By Patrick J. Buchanan via Rare.Us
A conservative since I can remember, I had been a backer of Barry Goldwater from the day Richard Nixon conceded in 1960. Arriving at the St. Louis Globe-Democrat from Columbia Journalism School in June 1962, I had maneuvered myself onto the editorial page by August. The Globe-Democrat had backed Goldwater for the nomination, but when he went down to defeat, I wrote a 2,000-word essay: “What Is the Future for Conservatism?”
“Was the Goldwater candidacy the high-water mark of a conservative tide which will now ebb back into the footnotes of history?” I asked. After detailing the mistakes of the candidate and campaign, perhaps too harshly, I answered, “No, no matter that the scribes of the left are now publishing their meticulously prepared elegies over conservatism, the movement was not repudiated and is by no means dead. It was Mr. Goldwater who was repudiated and may well be politically dead.” At the essay’s end, I ventured a prediction that has stood the test of time.
[T]he new conservatism antedated Goldwater, made him a national figure to rival Presidents, and will post-date him. For that conservatism depends primarily for its momentum upon one fact: The abject failure of the ideology of Western liberalism to either halt or reverse the advance of totalitarian Communism. As there is no sign today liberalism has learned how to check that advance, there is no sign the conservative movement will wither and die. It has lost a battle, not the war.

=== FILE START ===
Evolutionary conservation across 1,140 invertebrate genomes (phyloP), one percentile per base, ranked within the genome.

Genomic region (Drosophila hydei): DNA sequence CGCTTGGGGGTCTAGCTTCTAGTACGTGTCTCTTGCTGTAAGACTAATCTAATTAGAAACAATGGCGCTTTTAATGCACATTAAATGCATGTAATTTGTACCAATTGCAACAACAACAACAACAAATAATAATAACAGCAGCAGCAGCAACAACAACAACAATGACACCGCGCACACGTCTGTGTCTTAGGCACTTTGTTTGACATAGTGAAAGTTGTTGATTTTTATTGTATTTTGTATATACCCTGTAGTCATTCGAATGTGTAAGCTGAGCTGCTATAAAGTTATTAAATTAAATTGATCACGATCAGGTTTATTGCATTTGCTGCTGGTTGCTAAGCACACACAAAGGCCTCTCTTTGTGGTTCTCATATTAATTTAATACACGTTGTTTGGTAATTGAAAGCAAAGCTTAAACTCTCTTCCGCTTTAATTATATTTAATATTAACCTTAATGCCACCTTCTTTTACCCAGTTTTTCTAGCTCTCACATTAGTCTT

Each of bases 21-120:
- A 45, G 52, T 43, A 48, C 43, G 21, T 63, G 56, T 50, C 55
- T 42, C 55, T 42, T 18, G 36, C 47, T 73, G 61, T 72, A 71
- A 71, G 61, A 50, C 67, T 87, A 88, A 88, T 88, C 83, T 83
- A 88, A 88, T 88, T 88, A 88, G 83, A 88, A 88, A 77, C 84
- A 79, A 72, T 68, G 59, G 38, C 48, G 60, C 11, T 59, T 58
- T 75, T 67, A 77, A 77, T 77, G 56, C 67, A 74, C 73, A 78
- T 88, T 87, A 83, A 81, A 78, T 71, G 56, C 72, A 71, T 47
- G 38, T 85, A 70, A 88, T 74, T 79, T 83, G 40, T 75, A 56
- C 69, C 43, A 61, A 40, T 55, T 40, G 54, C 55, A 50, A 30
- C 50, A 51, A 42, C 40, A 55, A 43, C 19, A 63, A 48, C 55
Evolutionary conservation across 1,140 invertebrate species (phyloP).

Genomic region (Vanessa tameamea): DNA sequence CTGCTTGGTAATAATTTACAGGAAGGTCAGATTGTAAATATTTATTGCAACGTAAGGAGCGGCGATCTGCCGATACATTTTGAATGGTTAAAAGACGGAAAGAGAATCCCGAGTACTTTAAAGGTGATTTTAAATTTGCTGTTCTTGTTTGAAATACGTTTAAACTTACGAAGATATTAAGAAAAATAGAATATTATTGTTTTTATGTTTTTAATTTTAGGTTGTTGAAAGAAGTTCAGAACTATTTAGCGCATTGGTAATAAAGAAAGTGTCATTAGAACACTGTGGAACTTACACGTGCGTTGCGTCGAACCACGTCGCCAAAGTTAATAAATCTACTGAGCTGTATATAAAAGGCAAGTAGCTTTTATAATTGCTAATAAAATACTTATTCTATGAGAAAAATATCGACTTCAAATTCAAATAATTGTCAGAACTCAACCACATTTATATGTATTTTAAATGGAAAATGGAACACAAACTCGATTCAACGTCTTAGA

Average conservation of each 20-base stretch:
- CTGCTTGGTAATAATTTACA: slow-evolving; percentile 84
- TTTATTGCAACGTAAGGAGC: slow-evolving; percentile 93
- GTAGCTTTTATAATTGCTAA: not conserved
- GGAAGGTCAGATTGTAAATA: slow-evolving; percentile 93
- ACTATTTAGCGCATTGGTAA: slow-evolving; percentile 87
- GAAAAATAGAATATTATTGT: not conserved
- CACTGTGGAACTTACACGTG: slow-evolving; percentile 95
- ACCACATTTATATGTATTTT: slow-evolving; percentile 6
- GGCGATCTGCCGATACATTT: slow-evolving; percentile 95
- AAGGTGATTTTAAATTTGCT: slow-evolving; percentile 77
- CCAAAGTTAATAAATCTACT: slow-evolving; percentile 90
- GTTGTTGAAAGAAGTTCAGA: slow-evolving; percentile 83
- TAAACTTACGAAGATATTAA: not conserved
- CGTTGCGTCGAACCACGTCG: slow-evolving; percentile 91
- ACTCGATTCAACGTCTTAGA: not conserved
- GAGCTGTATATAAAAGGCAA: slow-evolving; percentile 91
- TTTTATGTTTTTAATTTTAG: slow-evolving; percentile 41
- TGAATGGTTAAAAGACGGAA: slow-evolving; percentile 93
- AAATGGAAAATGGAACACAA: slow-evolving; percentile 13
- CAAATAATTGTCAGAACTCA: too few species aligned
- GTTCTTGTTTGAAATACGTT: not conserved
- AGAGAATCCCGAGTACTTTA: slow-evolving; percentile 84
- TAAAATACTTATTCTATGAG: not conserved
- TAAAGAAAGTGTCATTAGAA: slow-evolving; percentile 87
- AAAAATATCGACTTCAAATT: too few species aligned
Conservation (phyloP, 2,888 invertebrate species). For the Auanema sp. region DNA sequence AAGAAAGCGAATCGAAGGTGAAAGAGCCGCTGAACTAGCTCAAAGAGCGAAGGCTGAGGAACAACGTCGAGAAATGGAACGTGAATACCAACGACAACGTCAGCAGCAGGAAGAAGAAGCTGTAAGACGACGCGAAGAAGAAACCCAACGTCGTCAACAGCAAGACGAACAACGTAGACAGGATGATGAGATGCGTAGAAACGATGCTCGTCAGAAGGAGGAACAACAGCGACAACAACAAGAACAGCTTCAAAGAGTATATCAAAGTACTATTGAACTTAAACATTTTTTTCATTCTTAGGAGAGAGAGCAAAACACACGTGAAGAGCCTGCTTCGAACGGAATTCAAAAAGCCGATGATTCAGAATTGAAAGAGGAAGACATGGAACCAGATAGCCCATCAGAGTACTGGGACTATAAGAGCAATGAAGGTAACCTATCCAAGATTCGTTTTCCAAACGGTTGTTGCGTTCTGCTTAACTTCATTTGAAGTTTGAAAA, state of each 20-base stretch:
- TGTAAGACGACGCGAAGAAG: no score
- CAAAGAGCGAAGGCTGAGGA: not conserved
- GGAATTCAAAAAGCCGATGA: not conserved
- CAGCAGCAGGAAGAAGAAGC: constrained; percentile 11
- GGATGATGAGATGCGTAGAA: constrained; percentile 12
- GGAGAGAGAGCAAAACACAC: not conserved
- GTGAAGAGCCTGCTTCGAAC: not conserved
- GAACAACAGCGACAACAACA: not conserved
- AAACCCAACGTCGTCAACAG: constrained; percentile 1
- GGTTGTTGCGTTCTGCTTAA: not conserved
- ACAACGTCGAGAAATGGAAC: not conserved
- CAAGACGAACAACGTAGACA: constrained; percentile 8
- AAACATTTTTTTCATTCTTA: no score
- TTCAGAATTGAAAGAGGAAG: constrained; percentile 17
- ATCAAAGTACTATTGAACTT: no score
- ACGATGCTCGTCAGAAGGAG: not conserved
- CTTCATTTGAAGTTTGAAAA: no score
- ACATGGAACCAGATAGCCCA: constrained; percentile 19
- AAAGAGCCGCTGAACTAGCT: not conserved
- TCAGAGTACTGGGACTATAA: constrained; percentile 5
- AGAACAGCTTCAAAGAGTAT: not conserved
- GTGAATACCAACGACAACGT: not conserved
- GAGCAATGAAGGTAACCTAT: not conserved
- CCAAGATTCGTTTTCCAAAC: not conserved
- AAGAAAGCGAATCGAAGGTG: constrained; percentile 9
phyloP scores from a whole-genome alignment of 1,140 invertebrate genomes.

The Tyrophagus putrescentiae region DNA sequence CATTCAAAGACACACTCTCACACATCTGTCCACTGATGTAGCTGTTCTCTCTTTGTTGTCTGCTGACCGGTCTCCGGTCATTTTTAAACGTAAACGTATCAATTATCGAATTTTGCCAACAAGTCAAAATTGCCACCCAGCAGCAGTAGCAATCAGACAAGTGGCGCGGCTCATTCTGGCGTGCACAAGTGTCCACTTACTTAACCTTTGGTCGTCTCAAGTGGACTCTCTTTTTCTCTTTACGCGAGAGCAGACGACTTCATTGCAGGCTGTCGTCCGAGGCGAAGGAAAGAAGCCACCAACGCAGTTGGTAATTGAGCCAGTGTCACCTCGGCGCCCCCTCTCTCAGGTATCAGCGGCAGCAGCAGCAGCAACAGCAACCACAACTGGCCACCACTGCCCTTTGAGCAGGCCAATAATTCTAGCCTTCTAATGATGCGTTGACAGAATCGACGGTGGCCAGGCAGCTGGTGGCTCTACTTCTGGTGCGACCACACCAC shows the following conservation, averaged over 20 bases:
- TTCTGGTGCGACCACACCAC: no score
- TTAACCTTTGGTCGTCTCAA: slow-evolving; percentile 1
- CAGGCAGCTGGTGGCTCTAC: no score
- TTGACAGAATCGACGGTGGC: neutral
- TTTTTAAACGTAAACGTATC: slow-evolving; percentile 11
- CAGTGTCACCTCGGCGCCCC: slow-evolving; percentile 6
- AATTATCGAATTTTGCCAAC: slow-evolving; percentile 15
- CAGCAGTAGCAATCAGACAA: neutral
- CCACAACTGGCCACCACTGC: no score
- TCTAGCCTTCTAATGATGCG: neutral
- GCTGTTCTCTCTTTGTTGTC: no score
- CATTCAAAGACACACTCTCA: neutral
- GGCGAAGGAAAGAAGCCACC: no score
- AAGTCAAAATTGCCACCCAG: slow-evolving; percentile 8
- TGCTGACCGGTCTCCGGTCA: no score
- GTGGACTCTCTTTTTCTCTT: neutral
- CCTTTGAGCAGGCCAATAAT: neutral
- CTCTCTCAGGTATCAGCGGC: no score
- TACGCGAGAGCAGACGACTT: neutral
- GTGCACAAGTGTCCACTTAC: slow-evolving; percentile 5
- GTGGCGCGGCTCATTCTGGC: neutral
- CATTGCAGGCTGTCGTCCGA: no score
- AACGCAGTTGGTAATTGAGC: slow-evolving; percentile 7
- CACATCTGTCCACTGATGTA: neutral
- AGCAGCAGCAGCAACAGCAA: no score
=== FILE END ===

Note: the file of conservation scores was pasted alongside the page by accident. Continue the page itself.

In early December 1965, I learned that Nixon would be speaking at a Republican gathering in Belleville, Illinois, across the river from St. Louis, filling in for an ailing Everett Dirksen. And Globe- Democrat cartoonist Don Hesse, a good friend, would be hosting the reception following. I wanted to meet Nixon to see if I might get aboard his 1968 campaign early, a campaign I saw as inevitable. I was certain he was going to run, that his only serious rival was Romney, and that an alignment of the conservative movement with the Nixon Republicans could ensure his nomination.
After three years of writing editorials, I was losing my enthusiasm. Although I was perhaps in line to be editorial editor before my thirtieth birthday, the prospect of a life in St. Louis, writing editorials, no longer held the attraction it once did. “It is required of a man that he should share the passion and action of his time at peril of being judged not to have lived,” said Oliver Wendell Holmes. I believed that then, and I had a card to play with Nixon.
Ten years before, I had been sitting on the caddie log at the all-male Burning Tree Club where Eisenhower golfed, when the plaid golf bag of the vice president was brought out, and the pro stared over at me and my friend Pete Cook, the only white caddies. The veteran caddies had taken out their afternoon bags. So it was that I spent four hours with Vice President Nixon. My memories of that day sixty years ago endure. In his early forties, Nixon, of medium height and build, was not a natural athlete. His swing was stiff and jerky. His drives were grounders, pop flies, an occasional single. I spent time avoiding the poison ivy finding his ball. But something else was obvious. Nixon was happy out there with the guys at that all-male club. He was enjoying himself hugely. Seeing a familiar figure across a fairway, Nixon shouted, “Hey, Stu, what are you doing out here? There’s a vote up on the Hill!” “Tell ’em to shove it up their pratt!” hollered back Senator Stu Symington of Missouri.